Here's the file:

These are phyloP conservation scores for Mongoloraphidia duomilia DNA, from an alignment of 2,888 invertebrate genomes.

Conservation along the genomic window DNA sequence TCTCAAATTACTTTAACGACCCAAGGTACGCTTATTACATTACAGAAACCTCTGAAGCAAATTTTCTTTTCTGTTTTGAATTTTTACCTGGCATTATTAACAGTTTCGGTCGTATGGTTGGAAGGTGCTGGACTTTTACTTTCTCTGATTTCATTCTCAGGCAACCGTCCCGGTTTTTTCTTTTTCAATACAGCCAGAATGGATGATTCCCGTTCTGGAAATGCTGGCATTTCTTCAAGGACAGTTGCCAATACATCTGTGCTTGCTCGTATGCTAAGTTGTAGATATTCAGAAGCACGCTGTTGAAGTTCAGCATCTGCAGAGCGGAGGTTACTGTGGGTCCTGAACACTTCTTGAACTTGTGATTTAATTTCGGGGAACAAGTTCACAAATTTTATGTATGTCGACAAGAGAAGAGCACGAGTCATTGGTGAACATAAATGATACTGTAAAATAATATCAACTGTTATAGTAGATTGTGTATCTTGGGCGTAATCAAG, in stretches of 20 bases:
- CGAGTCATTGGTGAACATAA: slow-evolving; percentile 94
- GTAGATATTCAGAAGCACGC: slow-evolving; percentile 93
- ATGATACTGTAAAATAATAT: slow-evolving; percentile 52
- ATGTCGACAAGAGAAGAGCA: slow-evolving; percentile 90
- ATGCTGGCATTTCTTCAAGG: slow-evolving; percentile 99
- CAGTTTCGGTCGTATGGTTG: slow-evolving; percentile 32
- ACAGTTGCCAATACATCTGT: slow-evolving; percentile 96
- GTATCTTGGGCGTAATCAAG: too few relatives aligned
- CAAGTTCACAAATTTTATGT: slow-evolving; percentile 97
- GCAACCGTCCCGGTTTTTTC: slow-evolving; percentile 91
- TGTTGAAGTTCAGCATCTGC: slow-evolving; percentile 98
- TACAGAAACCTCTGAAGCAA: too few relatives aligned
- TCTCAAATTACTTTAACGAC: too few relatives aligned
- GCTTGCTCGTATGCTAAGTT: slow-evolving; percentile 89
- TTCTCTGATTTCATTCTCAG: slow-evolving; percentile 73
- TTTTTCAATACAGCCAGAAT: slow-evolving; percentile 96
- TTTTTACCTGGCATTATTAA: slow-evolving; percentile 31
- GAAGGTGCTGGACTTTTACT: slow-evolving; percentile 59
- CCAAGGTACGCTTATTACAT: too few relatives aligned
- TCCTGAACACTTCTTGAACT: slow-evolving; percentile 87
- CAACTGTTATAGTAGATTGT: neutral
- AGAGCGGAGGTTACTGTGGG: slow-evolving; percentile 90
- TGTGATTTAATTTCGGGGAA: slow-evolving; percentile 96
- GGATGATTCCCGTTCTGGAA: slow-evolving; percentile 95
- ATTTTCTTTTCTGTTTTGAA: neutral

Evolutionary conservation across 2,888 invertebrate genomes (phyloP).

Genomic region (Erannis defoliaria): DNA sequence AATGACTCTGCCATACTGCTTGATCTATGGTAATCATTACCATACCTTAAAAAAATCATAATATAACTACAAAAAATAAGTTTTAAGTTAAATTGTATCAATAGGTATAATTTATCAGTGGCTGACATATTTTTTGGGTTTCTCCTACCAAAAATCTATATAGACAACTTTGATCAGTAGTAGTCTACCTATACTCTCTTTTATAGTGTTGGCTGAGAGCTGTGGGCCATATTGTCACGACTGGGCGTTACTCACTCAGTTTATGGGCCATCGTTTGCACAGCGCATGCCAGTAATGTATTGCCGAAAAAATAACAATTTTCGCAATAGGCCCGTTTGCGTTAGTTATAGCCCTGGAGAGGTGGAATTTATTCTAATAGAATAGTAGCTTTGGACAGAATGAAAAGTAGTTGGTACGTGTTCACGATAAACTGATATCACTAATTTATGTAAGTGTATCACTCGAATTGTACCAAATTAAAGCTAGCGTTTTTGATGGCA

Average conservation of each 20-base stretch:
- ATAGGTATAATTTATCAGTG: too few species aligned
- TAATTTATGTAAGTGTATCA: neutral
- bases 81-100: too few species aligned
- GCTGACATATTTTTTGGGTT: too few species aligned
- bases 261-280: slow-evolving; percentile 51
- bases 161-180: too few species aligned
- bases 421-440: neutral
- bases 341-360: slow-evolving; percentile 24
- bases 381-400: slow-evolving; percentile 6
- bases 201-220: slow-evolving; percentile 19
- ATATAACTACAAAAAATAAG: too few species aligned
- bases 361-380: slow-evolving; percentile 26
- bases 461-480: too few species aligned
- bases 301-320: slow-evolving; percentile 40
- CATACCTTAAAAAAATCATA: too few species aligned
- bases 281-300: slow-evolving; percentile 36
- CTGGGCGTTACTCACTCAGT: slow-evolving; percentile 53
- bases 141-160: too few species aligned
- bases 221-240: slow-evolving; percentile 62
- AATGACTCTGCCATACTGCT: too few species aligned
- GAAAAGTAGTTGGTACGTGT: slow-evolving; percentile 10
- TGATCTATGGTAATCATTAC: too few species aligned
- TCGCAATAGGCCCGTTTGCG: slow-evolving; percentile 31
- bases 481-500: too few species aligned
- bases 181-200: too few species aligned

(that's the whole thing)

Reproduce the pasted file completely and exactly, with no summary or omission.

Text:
These are phyloP conservation scores for Mongoloraphidia duomilia DNA, from an alignment of 2,888 invertebrate genomes.

Conservation along the genomic window DNA sequence TCTCAAATTACTTTAACGACCCAAGGTACGCTTATTACATTACAGAAACCTCTGAAGCAAATTTTCTTTTCTGTTTTGAATTTTTACCTGGCATTATTAACAGTTTCGGTCGTATGGTTGGAAGGTGCTGGACTTTTACTTTCTCTGATTTCATTCTCAGGCAACCGTCCCGGTTTTTTCTTTTTCAATACAGCCAGAATGGATGATTCCCGTTCTGGAAATGCTGGCATTTCTTCAAGGACAGTTGCCAATACATCTGTGCTTGCTCGTATGCTAAGTTGTAGATATTCAGAAGCACGCTGTTGAAGTTCAGCATCTGCAGAGCGGAGGTTACTGTGGGTCCTGAACACTTCTTGAACTTGTGATTTAATTTCGGGGAACAAGTTCACAAATTTTATGTATGTCGACAAGAGAAGAGCACGAGTCATTGGTGAACATAAATGATACTGTAAAATAATATCAACTGTTATAGTAGATTGTGTATCTTGGGCGTAATCAAG, in stretches of 20 bases:
- CGAGTCATTGGTGAACATAA: slow-evolving; percentile 94
- GTAGATATTCAGAAGCACGC: slow-evolving; percentile 93
- ATGATACTGTAAAATAATAT: slow-evolving; percentile 52
- ATGTCGACAAGAGAAGAGCA: slow-evolving; percentile 90
- ATGCTGGCATTTCTTCAAGG: slow-evolving; percentile 99
- CAGTTTCGGTCGTATGGTTG: slow-evolving; percentile 32
- ACAGTTGCCAATACATCTGT: slow-evolving; percentile 96
- GTATCTTGGGCGTAATCAAG: too few relatives aligned
- CAAGTTCACAAATTTTATGT: slow-evolving; percentile 97
- GCAACCGTCCCGGTTTTTTC: slow-evolving; percentile 91
- TGTTGAAGTTCAGCATCTGC: slow-evolving; percentile 98
- TACAGAAACCTCTGAAGCAA: too few relatives aligned
- TCTCAAATTACTTTAACGAC: too few relatives aligned
- GCTTGCTCGTATGCTAAGTT: slow-evolving; percentile 89
- TTCTCTGATTTCATTCTCAG: slow-evolving; percentile 73
- TTTTTCAATACAGCCAGAAT: slow-evolving; percentile 96
- TTTTTACCTGGCATTATTAA: slow-evolving; percentile 31
- GAAGGTGCTGGACTTTTACT: slow-evolving; percentile 59
- CCAAGGTACGCTTATTACAT: too few relatives aligned
- TCCTGAACACTTCTTGAACT: slow-evolving; percentile 87
- CAACTGTTATAGTAGATTGT: neutral
- AGAGCGGAGGTTACTGTGGG: slow-evolving; percentile 90
- TGTGATTTAATTTCGGGGAA: slow-evolving; percentile 96
- GGATGATTCCCGTTCTGGAA: slow-evolving; percentile 95
- ATTTTCTTTTCTGTTTTGAA: neutral

Evolutionary conservation across 2,888 invertebrate genomes (phyloP).

Genomic region (Erannis defoliaria): DNA sequence AATGACTCTGCCATACTGCTTGATCTATGGTAATCATTACCATACCTTAAAAAAATCATAATATAACTACAAAAAATAAGTTTTAAGTTAAATTGTATCAATAGGTATAATTTATCAGTGGCTGACATATTTTTTGGGTTTCTCCTACCAAAAATCTATATAGACAACTTTGATCAGTAGTAGTCTACCTATACTCTCTTTTATAGTGTTGGCTGAGAGCTGTGGGCCATATTGTCACGACTGGGCGTTACTCACTCAGTTTATGGGCCATCGTTTGCACAGCGCATGCCAGTAATGTATTGCCGAAAAAATAACAATTTTCGCAATAGGCCCGTTTGCGTTAGTTATAGCCCTGGAGAGGTGGAATTTATTCTAATAGAATAGTAGCTTTGGACAGAATGAAAAGTAGTTGGTACGTGTTCACGATAAACTGATATCACTAATTTATGTAAGTGTATCACTCGAATTGTACCAAATTAAAGCTAGCGTTTTTGATGGCA

Average conservation of each 20-base stretch:
- ATAGGTATAATTTATCAGTG: too few species aligned
- TAATTTATGTAAGTGTATCA: neutral
- bases 81-100: too few species aligned
- GCTGACATATTTTTTGGGTT: too few species aligned
- bases 261-280: slow-evolving; percentile 51
- bases 161-180: too few species aligned
- bases 421-440: neutral
- bases 341-360: slow-evolving; percentile 24
- bases 381-400: slow-evolving; percentile 6
- bases 201-220: slow-evolving; percentile 19
- ATATAACTACAAAAAATAAG: too few species aligned
- bases 361-380: slow-evolving; percentile 26
- bases 461-480: too few species aligned
- bases 301-320: slow-evolving; percentile 40
- CATACCTTAAAAAAATCATA: too few species aligned
- bases 281-300: slow-evolving; percentile 36
- CTGGGCGTTACTCACTCAGT: slow-evolving; percentile 53
- bases 141-160: too few species aligned
- bases 221-240: slow-evolving; percentile 62
- AATGACTCTGCCATACTGCT: too few species aligned
- GAAAAGTAGTTGGTACGTGT: slow-evolving; percentile 10
- TGATCTATGGTAATCATTAC: too few species aligned
- TCGCAATAGGCCCGTTTGCG: slow-evolving; percentile 31
- bases 481-500: too few species aligned
- bases 181-200: too few species aligned